The long s and the small publishers
By MICHAEL CAINES
As much as I like a Penguin Classic or a Faber Find, I now find myself increasingly drawn towards the many-splendoured world of art books and sheer odd books – towards the productions of small presses who can’t afford an accountant, let alone an accounts department, and whose tendencies lie in the direction of formal experimentation rather than the usual reassuring formulae.
Perhaps it’s long overdue but I am, belatedly, trying to make up for lost time. A couple of hours at the Conway Hall, at the excellent Small Publishers Fair yesterday, showed me how this Toad of Toad Hall fit of enthusiasm could yet become a bank-breaking if highly enjoyable obsession. . . .
Some suitably small things – badges and postcards – were on sale alongside limited editions hot off the letterpress. A great slab of a book lay closed next to an artistic interpretation of Dracula in a single, delicately cut sheet of black paper. London exhibitors mingled with their counterparts from the Netherlands, Ireland and Mexico. Very little of their work, I imagine, will ever find its way into Waterstones; and for me at least, there’s something deeply appealing about this independent diversity.
Without meaning to do anything more than find a couple of Christmas presents, I quickly picked up a recent volume of poetry (printed the Lightning Source way), a hand-set reminder of the history of the long s (handy for historians of the eighteenth century; see above) and a couple of apposite postcards from the Perro Verlag stall (one of which boasts Kafka’s line “A book must be the axe for the frozen sea within us”, which beats hands down “Keep Calm and Carry On”, or whatever that now completely overused template invites you to do).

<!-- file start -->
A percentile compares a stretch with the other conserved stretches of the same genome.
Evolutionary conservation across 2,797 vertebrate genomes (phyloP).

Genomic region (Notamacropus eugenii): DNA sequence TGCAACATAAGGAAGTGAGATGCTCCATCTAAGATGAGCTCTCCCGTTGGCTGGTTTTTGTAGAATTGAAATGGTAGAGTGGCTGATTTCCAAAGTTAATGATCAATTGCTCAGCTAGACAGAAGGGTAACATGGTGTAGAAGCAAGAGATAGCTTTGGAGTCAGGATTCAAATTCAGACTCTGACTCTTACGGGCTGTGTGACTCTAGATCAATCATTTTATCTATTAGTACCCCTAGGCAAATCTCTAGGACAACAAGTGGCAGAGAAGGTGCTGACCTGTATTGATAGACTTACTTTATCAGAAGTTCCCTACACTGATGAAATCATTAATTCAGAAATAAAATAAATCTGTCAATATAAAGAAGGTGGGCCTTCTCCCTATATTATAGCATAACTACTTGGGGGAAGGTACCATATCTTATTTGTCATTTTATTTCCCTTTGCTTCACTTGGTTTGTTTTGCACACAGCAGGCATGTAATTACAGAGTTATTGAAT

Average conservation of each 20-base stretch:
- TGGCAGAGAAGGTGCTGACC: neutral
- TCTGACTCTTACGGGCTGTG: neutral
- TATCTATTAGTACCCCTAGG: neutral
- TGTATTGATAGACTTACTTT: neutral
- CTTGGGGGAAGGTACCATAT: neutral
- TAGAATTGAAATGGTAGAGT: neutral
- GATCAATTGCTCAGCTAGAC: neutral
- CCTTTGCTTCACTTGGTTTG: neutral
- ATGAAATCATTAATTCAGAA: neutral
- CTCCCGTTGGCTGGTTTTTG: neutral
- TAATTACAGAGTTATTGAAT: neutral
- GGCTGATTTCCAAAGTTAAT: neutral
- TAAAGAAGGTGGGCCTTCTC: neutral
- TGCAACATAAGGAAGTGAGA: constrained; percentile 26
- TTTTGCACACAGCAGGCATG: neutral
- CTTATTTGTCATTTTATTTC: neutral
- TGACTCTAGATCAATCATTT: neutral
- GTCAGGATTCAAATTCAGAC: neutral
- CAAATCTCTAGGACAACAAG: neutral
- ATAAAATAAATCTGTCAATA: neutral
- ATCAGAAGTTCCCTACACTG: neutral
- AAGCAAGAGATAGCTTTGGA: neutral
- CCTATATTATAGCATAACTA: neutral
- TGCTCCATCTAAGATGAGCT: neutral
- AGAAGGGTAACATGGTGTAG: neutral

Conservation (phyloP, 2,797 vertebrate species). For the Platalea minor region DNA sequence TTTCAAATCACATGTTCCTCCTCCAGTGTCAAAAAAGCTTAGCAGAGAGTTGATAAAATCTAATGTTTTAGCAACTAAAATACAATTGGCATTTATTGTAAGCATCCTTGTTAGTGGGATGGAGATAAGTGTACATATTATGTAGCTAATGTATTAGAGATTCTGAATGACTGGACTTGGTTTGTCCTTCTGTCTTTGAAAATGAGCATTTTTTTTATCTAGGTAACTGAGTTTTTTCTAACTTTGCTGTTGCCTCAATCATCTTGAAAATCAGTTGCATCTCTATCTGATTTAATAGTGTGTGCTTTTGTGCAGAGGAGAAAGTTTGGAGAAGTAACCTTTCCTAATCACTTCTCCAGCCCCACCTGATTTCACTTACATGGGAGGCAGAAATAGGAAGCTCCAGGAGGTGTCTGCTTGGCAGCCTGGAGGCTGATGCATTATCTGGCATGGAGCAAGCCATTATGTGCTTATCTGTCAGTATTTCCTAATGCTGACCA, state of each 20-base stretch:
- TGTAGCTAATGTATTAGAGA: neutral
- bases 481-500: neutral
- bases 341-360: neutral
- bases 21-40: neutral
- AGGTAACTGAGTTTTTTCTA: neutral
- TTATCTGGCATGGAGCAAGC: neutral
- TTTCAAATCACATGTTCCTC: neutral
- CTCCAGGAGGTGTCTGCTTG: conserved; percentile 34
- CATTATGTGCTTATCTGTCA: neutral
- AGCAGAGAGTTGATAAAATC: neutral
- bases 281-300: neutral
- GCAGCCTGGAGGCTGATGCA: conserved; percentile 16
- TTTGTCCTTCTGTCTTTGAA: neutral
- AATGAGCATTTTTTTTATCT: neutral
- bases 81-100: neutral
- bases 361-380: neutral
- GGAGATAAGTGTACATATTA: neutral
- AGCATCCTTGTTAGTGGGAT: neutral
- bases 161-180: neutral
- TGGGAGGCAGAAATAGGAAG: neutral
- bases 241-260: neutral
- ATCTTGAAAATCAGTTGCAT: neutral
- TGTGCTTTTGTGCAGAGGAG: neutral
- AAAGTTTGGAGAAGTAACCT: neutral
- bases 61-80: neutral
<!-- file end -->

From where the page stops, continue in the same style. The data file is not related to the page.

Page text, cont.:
Enough, surely . . . And then I went round again, hopelessly moth-in-the-presence-of-flame-like, having a fine time talking to the various makers of books (including Michael Nicholson, whose “bio auto graphics” I’ve mentioned already on this blog) and enjoying the small wonders that these small publishers weren’t just there to sell but to exhibit and discuss. Mette-Sofie Ambeck told me how Udkant, a collaboration with Nancy Campbell (an occasional TLS contributor), took shape during the course of a book fair in Denmark:
Another exhibitor told me gleefully about her escape from academia, while a third recalled that he’d taken out an ad with one of the biggest British poetry magazines and sold nothing as a result, in bemusing contrast to what he’d achieved via social media. The chief organizer of the fair (now in its thirteenth year), Helen Mitchell, could say how good it was to have everybody there to talk shop as well as to keep it. Publishing itself, a veteran of these things declared, was a political act; elsewhere, it was a pleasure to encounter the “splenetic anti-verse” of Sean Bonney’s Baudelaire in English and a comparably subversive cousin in the form of Barrie Tullett’s recently published Typewriter Art: A modern anthology.
I hereby confess that this was, in other words, a thoroughgoing biblio-binge, and that I’m not only unrepentant about it, but still in the mood the morning after to recommend to others to enjoy for themselves: the fair ends today at 7pm, and then, all being well, it’s only another twelve months until the next one. And I’ll probably come back to the subject of small presses, fine presses, art books and the like on this blog in the near future, inspired by the work of Tangerine Press, Test Centre, CB Editions and a few others as well as the examples mentioned above. I'm sure you can imagine your own closing line about small being beautiful. . . .